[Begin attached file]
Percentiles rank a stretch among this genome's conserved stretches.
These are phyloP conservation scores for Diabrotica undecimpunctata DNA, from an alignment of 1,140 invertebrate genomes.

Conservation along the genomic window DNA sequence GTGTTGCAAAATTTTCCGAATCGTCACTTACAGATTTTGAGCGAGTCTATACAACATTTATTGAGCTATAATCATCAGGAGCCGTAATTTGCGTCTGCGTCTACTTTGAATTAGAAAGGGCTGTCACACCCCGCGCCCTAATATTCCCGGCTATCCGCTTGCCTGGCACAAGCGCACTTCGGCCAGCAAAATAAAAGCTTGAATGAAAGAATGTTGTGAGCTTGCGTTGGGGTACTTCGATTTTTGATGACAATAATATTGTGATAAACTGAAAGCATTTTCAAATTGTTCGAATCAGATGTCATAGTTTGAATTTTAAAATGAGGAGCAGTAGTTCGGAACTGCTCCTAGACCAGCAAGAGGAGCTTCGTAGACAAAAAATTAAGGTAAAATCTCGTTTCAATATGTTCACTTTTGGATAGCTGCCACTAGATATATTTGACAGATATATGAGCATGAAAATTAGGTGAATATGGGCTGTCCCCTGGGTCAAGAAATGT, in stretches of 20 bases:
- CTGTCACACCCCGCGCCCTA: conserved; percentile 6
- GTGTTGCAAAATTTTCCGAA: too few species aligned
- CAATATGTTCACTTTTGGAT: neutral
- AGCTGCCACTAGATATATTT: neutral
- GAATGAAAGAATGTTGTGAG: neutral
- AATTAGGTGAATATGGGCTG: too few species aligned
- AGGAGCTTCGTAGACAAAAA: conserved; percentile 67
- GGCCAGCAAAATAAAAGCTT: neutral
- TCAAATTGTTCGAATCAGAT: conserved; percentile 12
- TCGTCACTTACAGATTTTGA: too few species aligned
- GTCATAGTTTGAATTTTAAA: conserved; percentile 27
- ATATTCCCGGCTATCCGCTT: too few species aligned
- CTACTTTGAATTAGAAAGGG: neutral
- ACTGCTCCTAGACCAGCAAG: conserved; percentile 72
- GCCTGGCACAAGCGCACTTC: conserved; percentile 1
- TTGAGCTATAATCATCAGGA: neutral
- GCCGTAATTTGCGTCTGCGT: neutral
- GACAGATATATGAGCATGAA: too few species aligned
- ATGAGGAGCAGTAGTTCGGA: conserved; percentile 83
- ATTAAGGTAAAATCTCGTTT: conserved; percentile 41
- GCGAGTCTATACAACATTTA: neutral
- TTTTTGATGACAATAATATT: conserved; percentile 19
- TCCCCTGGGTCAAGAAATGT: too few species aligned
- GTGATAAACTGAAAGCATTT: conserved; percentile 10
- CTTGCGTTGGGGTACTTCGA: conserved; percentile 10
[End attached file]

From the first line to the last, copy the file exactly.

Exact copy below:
Percentiles rank a stretch among this genome's conserved stretches.
These are phyloP conservation scores for Diabrotica undecimpunctata DNA, from an alignment of 1,140 invertebrate genomes.

Conservation along the genomic window DNA sequence GTGTTGCAAAATTTTCCGAATCGTCACTTACAGATTTTGAGCGAGTCTATACAACATTTATTGAGCTATAATCATCAGGAGCCGTAATTTGCGTCTGCGTCTACTTTGAATTAGAAAGGGCTGTCACACCCCGCGCCCTAATATTCCCGGCTATCCGCTTGCCTGGCACAAGCGCACTTCGGCCAGCAAAATAAAAGCTTGAATGAAAGAATGTTGTGAGCTTGCGTTGGGGTACTTCGATTTTTGATGACAATAATATTGTGATAAACTGAAAGCATTTTCAAATTGTTCGAATCAGATGTCATAGTTTGAATTTTAAAATGAGGAGCAGTAGTTCGGAACTGCTCCTAGACCAGCAAGAGGAGCTTCGTAGACAAAAAATTAAGGTAAAATCTCGTTTCAATATGTTCACTTTTGGATAGCTGCCACTAGATATATTTGACAGATATATGAGCATGAAAATTAGGTGAATATGGGCTGTCCCCTGGGTCAAGAAATGT, in stretches of 20 bases:
- CTGTCACACCCCGCGCCCTA: conserved; percentile 6
- GTGTTGCAAAATTTTCCGAA: too few species aligned
- CAATATGTTCACTTTTGGAT: neutral
- AGCTGCCACTAGATATATTT: neutral
- GAATGAAAGAATGTTGTGAG: neutral
- AATTAGGTGAATATGGGCTG: too few species aligned
- AGGAGCTTCGTAGACAAAAA: conserved; percentile 67
- GGCCAGCAAAATAAAAGCTT: neutral
- TCAAATTGTTCGAATCAGAT: conserved; percentile 12
- TCGTCACTTACAGATTTTGA: too few species aligned
- GTCATAGTTTGAATTTTAAA: conserved; percentile 27
- ATATTCCCGGCTATCCGCTT: too few species aligned
- CTACTTTGAATTAGAAAGGG: neutral
- ACTGCTCCTAGACCAGCAAG: conserved; percentile 72
- GCCTGGCACAAGCGCACTTC: conserved; percentile 1
- TTGAGCTATAATCATCAGGA: neutral
- GCCGTAATTTGCGTCTGCGT: neutral
- GACAGATATATGAGCATGAA: too few species aligned
- ATGAGGAGCAGTAGTTCGGA: conserved; percentile 83
- ATTAAGGTAAAATCTCGTTT: conserved; percentile 41
- GCGAGTCTATACAACATTTA: neutral
- TTTTTGATGACAATAATATT: conserved; percentile 19
- TCCCCTGGGTCAAGAAATGT: too few species aligned
- GTGATAAACTGAAAGCATTT: conserved; percentile 10
- CTTGCGTTGGGGTACTTCGA: conserved; percentile 10